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Fort Denison is one of [media]eight islands in Sydney Harbour. Five of the harbour's original 14 islands were joined to the mainland in the nineteenth century, while Spectacle Island was formed from two islets.
Fort Denison [media]was originally a rocky outcrop to the north of Woolloomooloo Bay, known by its Aboriginal name of Mat-te-wan-ye, also spelt Muttewai or Muttenwaya. Governor Arthur Phillip renamed it Rock Island soon after European settlement to Sydney Cove, but it was informally known as Pinchgut Island. This colourful name is commonly believed to refer to the island's use as place of punishment for convicts until the early 1800s, and the starvation diet they received there of bread and water. The name may also refer to the nautical term that indicates the island's location at the narrowest point of the harbour.
[media]Noted for its distinctive, rocky topography, the island originally rose 75 feet (almost 23 metres) above sea level. Alexander Harris, a visitor to Sydney in the 1840s, described Pinchgut Island and neighbouring Garden Island to the south-east as 'two small scrub clad piles of hoary stones, each standing solitary amidst the whistling winds of the Stream'.
Short-lived works to excavate rock from Pinchgut Island were begun in 1841, and the island was [media]levelled to make way for a fortification in response to the threat perceived when American sloops had entered the harbour two years previously. The suspension of these works coincided with the end of convict transportation, which placed the responsibility and expenses of public works onto the colony.
The levelling of Pinchgut Island can be considered one of the earliest 'heritage issues' in Sydney. The Presbyterian minster John Dunmore Lang derided its destruction as 'the folly of man'. Writing in 1875, Lang described the intact island as a 'natural ornament of the harbour' which had stood 'like a sentinel keeping watch upon the harbour for thousands of years'.
In 1855 work began again on transforming the island into a fortification, part of a program of public works initiated under Governor William Denison to improve the defences of Sydney Harbour. By the 1850s, the external threats to Sydney were from Russia, with whom Britain was at war in the Crimea (1853–56), as well as the French.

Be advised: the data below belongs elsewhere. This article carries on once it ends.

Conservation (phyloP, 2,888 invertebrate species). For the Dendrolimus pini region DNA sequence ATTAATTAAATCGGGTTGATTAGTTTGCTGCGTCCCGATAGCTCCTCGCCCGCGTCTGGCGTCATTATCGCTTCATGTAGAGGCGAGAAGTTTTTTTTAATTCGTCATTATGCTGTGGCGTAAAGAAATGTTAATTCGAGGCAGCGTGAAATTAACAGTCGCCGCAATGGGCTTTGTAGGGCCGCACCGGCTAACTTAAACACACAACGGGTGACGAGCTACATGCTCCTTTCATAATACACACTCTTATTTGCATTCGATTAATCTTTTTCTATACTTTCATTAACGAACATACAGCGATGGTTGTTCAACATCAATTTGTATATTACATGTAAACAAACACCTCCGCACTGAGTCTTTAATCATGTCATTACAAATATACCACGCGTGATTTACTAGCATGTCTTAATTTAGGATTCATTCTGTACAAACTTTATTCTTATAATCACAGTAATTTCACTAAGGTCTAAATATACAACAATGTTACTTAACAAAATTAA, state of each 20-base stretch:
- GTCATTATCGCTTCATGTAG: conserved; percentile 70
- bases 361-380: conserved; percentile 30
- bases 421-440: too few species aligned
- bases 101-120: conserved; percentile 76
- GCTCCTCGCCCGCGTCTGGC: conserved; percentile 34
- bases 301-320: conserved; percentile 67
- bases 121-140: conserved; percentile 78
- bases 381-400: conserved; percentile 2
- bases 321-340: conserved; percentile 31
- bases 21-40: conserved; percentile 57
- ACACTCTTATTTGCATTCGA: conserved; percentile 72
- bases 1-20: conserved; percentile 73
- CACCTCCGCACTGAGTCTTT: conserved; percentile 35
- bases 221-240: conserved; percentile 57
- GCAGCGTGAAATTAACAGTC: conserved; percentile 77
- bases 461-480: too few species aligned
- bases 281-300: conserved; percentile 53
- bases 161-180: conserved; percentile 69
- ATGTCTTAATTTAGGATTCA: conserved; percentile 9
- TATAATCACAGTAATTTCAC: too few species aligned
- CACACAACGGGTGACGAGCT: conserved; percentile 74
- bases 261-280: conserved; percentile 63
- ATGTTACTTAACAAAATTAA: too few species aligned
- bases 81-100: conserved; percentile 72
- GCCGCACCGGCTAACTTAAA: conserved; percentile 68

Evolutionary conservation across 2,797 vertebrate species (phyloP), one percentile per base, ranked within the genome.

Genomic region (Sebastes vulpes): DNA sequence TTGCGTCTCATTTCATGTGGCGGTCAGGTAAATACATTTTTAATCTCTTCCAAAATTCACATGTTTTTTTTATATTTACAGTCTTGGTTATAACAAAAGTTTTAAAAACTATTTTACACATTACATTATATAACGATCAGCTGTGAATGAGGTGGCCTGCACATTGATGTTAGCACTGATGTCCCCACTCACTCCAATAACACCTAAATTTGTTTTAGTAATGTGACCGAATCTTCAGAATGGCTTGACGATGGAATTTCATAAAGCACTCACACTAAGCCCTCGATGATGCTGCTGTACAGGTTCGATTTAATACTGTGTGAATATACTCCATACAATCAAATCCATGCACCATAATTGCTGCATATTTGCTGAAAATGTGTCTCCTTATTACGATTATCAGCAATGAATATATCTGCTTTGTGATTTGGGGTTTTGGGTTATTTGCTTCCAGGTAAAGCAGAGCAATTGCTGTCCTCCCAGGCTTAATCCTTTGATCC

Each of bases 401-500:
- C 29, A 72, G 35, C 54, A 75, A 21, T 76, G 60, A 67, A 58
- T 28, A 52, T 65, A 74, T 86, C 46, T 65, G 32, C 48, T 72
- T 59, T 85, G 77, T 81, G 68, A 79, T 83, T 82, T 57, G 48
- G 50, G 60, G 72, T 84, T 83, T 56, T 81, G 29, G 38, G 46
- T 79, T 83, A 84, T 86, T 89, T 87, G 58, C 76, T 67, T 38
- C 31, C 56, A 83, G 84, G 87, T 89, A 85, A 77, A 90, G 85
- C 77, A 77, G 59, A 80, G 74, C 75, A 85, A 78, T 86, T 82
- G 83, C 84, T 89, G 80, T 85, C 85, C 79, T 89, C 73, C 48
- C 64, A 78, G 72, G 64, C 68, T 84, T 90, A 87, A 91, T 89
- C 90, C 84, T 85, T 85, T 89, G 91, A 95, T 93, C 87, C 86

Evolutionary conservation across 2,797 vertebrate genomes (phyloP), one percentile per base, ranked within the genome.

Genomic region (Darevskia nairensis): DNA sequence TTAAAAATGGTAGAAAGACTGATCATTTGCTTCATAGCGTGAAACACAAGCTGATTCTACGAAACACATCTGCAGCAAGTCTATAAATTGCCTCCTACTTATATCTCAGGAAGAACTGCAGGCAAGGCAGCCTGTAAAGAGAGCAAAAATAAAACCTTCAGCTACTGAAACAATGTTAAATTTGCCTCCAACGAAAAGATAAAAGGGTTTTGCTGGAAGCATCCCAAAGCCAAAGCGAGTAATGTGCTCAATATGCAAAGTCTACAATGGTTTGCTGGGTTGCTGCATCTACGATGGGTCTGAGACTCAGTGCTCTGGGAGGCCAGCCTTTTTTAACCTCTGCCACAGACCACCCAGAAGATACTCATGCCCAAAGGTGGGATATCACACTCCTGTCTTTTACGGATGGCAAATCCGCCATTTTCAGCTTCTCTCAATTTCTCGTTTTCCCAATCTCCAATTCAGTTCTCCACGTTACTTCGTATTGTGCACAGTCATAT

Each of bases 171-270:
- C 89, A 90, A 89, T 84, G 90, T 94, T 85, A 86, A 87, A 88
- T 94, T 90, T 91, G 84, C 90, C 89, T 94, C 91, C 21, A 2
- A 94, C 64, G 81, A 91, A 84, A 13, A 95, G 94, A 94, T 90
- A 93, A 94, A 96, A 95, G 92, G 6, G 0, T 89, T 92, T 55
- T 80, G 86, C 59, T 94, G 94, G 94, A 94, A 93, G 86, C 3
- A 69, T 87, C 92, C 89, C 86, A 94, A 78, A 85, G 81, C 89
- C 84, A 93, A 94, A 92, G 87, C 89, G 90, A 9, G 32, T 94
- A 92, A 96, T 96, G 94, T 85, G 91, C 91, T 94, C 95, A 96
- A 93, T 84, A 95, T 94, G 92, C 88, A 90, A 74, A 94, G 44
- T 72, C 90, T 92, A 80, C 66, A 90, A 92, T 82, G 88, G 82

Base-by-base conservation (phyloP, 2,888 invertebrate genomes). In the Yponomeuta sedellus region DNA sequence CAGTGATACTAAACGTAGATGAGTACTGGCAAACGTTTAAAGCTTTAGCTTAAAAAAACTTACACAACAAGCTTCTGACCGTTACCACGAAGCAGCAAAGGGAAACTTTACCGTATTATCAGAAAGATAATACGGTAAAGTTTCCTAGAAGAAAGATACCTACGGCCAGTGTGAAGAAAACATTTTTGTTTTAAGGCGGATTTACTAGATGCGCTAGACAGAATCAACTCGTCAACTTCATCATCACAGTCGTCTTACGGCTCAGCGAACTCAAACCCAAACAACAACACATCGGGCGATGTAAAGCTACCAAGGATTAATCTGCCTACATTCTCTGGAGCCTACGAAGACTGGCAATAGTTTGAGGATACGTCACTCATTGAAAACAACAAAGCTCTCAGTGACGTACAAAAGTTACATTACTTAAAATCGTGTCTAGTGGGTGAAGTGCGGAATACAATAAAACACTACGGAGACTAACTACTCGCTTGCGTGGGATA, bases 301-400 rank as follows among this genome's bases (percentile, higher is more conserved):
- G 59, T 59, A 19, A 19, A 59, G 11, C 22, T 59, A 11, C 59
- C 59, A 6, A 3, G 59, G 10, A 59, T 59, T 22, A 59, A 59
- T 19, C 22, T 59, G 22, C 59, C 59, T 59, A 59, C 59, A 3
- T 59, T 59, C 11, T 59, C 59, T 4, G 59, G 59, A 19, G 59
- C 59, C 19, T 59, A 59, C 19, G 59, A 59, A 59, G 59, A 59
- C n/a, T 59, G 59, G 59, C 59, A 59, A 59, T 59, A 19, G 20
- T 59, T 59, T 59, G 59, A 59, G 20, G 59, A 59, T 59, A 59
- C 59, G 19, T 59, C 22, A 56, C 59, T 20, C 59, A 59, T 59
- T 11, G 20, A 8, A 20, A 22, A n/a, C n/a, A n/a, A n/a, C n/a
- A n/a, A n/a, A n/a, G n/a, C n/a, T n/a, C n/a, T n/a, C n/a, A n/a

Stone to construct the fortification came from Thrupp's Quarry on Kurraba Point, Neutral Bay. Construction was supervised by William Randle, who had the contract to build part of the railway line between Sydney and Parramatta in the early 1850s. The distinctive Martello tower – to the design of the forts that ringed the British coastline in the Napoleonic wars – was the only one built in Australia. It was equipped with two 10-inch guns and 12 eight-inch pounders. Initially, Fort Denison was manned by Royal Artillerymen.
The fortress island, named after the Governor, was officially opened in 1857.
Fort Denison [media]was never used for its intended purpose, in that it never fired an angry shot. The Martello tower was outmoded by the time of its completion, and Sydney's defence needs changed in the twentieth century. The Martello tower received some damage during World War II, when it was hit by a shell from the USS Chicago during an engagement with Japanese midget submarines entering the harbour.
Time and tides
As well as being one of the primary defences on Sydney Harbour, Fort Denison has collected meteorological and tidal data. The fort is still used to measure tidal activity.
In 1901, Fort Denison was passed to the control of the new Sydney Harbour Trust, renamed the Maritime Services Board in 1936, which managed the harbour's shipping and wharves. In 1906, the time gun from Dawes Point was moved to Fort Denison, where it was fired daily at 1 pm to coincide with the dropping of the time ball at the Sydney Observatory. This service was suspended during World War II and reintroduced in 1986. The firing of the cannon, now purely ceremonial, was originally to assist ships in the harbour to set their chronometers, and for Sydneysiders to set their watches and clocks.
Fort Denison was [media]opened to the public from 1936, apart from a brief spell during the war when it came under the control of the Commonwealth Government and was used as an anti-aircraft base.
Until the mid 1980s, a caretaker lived at Fort Denison, with water, gas and electricity supplied from the mainland. In 1992, it was transferred to the National Parks and Wildlife Service and became part of Sydney Harbour National Park. It was closed to visitors while extensive conservation works were carried out in the late 1990s. Since it reopened in 2000, Fort Denison has been open to the public as a function venue and for tours.
Mary Shelley Clark and Jack Clarke, The Islands of Sydney Harbour, Simon and Schuster, East Roseville, NSW, 2000
Alexander Harris, Settlers and convicts, or, Recollections of sixteen years' labour in the Australian backwoods [by an emigrant mechanic], C Cox, London, 1847
June Morris, Where Convicts Never Stepped: Fort Denison, Conference Publications, Springwood NSW, 1998
AB Shaw, Fort Denison, Sydney Harbour, Sydney, c1958